They Are So Like Our Own

By AJ Atwater

Chris left me for a cute waitress, works down at the Blueberry Café.  He walked out.  He went for pie.  He stayed on.  The cute waitress lives in the back of the Blueberry Café.  Chris lives there too.  He took Barker with him.  I remember asking the night he left, you’re taking the dog out for pie?  I remember him saying Barker’s hungry too.  I can sometimes hear Barker yipping and playing in the backyard of the Blueberry Café.  Catching a red Frisbee.  I saw him once when I walked past in the alley.  Saw him jumping, twisting in the air, catching that red Frisbee.  Heard Chris call to him, good boy!  Barker didn’t see me.  Didn’t splay his front legs in play position waiting for me to toss the chewed-up red Frisbee, stamped with the name Blueberry Café.

Last month it was the cute seamstress at Debbie’s Dress Shop that caught Chris’s eye.  Barker went with him that time, too.

I go into the bedroom.  Plump up the pillows.  Tuck in a new Frisbee.  The one I’d gotten from the cute salesman at Bob’s Ford.  My month with him is over.  Chris’s month with the cute waitress is over.  I smooth down the afghan crocheted long ago by my mother.

She’s dead.  My father is dead.  Chris’s father is dead.  His mother is dead.  We just have Barker.  And a collection of chewed promotional Frisbees.  They tell of our searching.   Chris’s search for family.  My search for family.  Our families are gone.  We need family.  We’re seeking strong unions to chase away the storm of loneliness we feel.  So one person, one business at a time, one after another up and down main street in our small town every month, we search.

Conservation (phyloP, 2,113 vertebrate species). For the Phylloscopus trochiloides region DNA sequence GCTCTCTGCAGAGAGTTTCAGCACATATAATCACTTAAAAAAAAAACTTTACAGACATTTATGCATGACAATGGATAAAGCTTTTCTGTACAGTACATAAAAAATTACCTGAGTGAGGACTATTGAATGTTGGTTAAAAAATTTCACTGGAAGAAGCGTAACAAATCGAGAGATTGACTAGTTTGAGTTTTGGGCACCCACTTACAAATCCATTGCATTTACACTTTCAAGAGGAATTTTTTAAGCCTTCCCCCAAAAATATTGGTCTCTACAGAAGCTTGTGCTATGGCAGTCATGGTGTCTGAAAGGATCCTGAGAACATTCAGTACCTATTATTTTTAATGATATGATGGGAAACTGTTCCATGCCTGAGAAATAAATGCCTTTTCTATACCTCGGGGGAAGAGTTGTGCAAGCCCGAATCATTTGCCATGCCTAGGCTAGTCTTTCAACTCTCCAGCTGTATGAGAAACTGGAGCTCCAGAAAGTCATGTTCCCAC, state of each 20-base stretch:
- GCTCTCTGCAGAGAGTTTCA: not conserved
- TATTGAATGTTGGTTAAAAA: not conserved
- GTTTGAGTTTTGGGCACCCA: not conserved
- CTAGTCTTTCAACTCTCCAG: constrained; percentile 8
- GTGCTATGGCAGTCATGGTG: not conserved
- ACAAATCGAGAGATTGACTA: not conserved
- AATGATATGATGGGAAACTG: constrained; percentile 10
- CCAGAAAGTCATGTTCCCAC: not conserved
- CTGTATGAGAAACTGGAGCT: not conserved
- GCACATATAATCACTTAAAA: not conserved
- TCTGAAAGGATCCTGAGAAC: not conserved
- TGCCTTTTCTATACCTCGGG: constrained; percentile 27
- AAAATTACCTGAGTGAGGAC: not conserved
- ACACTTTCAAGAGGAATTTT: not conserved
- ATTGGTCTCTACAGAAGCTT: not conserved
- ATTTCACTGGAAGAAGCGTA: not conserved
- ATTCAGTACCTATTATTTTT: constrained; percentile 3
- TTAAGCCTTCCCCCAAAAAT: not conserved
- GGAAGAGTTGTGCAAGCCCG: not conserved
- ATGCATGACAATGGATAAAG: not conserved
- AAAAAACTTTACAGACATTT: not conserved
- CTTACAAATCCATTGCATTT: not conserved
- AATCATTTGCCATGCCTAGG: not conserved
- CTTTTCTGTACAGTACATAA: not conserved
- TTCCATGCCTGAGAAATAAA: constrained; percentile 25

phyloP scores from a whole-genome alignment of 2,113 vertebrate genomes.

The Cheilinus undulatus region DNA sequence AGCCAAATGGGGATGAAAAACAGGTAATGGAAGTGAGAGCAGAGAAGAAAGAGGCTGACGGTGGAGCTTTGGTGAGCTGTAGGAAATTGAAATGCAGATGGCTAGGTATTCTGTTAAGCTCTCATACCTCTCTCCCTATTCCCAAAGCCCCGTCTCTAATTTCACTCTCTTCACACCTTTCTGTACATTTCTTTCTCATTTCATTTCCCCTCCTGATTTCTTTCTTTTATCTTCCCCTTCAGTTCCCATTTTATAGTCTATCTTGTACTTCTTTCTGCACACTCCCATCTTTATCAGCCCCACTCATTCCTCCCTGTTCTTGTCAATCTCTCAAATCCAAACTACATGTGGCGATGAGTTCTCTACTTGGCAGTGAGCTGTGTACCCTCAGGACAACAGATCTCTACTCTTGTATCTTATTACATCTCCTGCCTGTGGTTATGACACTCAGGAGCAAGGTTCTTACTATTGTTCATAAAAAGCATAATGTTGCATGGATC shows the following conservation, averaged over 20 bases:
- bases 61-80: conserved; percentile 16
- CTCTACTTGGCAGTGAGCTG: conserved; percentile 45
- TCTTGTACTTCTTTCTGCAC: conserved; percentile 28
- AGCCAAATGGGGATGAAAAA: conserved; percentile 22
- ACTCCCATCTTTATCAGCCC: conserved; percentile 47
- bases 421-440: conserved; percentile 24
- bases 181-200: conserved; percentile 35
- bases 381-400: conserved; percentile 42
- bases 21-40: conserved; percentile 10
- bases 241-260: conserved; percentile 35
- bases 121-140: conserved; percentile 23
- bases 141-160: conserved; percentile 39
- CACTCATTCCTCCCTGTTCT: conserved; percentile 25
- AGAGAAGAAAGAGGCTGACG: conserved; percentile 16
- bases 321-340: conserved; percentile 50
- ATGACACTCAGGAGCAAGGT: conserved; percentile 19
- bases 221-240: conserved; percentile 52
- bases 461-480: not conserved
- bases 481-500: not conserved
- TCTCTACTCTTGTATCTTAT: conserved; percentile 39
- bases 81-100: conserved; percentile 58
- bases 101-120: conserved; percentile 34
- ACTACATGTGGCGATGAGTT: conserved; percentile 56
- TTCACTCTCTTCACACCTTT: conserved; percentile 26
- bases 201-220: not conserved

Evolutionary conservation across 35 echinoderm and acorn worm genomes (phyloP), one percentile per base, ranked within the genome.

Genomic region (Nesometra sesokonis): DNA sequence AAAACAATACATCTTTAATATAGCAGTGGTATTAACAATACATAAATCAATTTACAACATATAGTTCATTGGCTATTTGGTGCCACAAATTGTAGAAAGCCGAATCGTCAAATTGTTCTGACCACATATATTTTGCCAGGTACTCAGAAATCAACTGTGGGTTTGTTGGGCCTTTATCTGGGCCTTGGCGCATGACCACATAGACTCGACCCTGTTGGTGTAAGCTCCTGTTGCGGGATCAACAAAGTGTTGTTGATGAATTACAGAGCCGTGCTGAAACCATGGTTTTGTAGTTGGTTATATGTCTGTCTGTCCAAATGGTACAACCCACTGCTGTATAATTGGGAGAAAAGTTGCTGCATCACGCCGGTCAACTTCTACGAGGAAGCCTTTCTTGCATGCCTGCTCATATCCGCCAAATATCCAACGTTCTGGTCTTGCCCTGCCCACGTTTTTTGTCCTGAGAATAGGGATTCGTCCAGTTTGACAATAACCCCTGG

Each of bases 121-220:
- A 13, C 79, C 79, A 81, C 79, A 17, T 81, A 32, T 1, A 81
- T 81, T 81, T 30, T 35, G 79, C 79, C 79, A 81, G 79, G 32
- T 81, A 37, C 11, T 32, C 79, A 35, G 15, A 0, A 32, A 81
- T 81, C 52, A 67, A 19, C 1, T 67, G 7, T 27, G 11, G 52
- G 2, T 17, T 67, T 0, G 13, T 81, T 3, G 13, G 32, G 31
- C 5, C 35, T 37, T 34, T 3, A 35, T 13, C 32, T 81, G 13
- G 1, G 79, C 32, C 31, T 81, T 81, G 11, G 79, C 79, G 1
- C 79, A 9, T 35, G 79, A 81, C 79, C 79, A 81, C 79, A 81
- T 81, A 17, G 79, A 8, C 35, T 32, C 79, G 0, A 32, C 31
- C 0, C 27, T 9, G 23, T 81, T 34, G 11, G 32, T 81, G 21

I hear the front door open.  Chris and Barker come into the bedroom.  We turn down the covers.  Chris and I climb in.  Barker jumps in and licks my face.  We reach for the TV remote.  We fade away into an old rerun of Perry Mason.  Admire his strong shoulders.  Both of us love Della.  Love the sameness of the stories.  There is security in that sameness.  We love the silly, laughing endings.  They are so like our own.



AJ ATWATER is a Minnesota/Manhattan abstract painter and literary fiction writer with stories forthcoming or published in Literary Orphans, PANK, Vestal Review, Crack the Spine, Heavy Feather Review, Cowboy Jamboree, The Gravity of the Thing, 50-Word Stories, KYSO Flash and others.

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